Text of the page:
Post-Pregnancy Real Talk

March 29, 2019
Some post-maternity real talk! - M Loves M @marmar

It’s hard to believe it’s been over a month since we had Corinna. In a lot of ways it’s been an easy transition to go from 1 to 2, but there have been some challenges that have made the postpartum period a little harder for me. I thought I’d share a post-pregnancy update below  about what’s been going on, and what I’d probably have done differently. This might not be interesting or relevant to a lot of you but I wanted to share my journey in case any of you are in a similar situation. I feel like the postpartum period is one that doesn’t get addressed as often and it’s important to realize it’s not as easy as you might expect. 

One thing that’s been the most challenging with Corinna has been our breastfeeding journey. It’s true that every baby is so different because the difficulties I’m facing this time around aren’t the same as with Augustine. This time, my milk came in really fast two days postpartum and I was in the very painful engorgement stage for about 5 days. Usually it lasts about 2 days but this was definitely longer. I was worried about pumping because I didn’t want to signal to my body that it needed to produce more milk, so I just nursed on demand with her. Corinna is able to put larger sleep chunks together which is great but I probably should have woken her up more often to nurse her so that I knew my breasts were emptying completely.  Because I was so engorged, her latch wasn’t the best which led to some bleeding and cracks. Ouch! I went to my midwife who prescribed a compound nipple butter.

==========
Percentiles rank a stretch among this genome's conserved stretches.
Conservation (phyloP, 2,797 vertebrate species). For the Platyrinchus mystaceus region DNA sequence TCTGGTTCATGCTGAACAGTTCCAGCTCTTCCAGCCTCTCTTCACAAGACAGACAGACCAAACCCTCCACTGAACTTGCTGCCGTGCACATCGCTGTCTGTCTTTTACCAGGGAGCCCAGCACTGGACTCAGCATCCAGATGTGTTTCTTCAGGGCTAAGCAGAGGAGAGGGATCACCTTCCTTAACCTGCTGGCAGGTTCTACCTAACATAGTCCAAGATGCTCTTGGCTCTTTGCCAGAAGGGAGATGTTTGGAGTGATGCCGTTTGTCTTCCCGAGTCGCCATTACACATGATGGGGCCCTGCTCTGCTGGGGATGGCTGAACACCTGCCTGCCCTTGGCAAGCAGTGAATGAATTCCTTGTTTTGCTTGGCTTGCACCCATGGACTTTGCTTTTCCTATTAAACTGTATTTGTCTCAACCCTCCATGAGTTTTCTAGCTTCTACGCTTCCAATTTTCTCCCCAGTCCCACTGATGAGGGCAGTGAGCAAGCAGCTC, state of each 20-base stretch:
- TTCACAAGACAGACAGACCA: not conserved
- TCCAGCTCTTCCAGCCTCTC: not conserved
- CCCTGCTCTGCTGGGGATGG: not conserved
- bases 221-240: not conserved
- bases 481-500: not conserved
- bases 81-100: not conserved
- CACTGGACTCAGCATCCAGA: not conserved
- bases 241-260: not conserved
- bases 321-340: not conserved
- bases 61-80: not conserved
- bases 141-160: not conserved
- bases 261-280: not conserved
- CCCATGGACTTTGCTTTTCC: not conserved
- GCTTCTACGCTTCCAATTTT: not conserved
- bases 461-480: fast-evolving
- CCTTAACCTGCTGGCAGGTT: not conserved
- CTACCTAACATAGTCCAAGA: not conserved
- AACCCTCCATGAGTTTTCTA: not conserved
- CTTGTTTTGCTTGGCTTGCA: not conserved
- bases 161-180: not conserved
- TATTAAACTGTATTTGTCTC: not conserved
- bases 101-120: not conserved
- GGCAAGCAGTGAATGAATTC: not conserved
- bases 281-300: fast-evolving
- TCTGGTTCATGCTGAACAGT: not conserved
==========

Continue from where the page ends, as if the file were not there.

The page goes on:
Over the next week or so the engorgement went down and my nipples started to heal. I started to get these hot and cold flashes at night where I would be so chilly and then I’d wake up in a sweat. I thought that this was part of the postpartum hormones because I remember this happening with Augustine. I had an elevated temperature of about 99 degrees one night, but other than that I felt fine. Then, I started to notice this lump in my breast that grew to the size of a golf ball and then a tennis ball. I thought I had a clogged duct but I made an appointment with my midwife who scheduled an ultrasound and gave me antibiotics just in case I had mastitis. Mastitis is an inflammation of breast tissue that sometimes involves an infection. The inflammation results in breast pain, swelling, warmth and redness. Usually if moms get mastitis it’s within the first 3 months of breastfeeding and can be accompanied by a high fever of 101 or greater. Milk being trapped in the breast is the main cause of mastitis but it can also be caused by a blocked milk duct, or bacteria entering your breast {possibly from those cracks}. At the time I didn’t think I had mastitis, even though I was in a ton of pain. I really just thought I had a clogged duct especially since it hurt to lift my right arm up, or sleep on that side.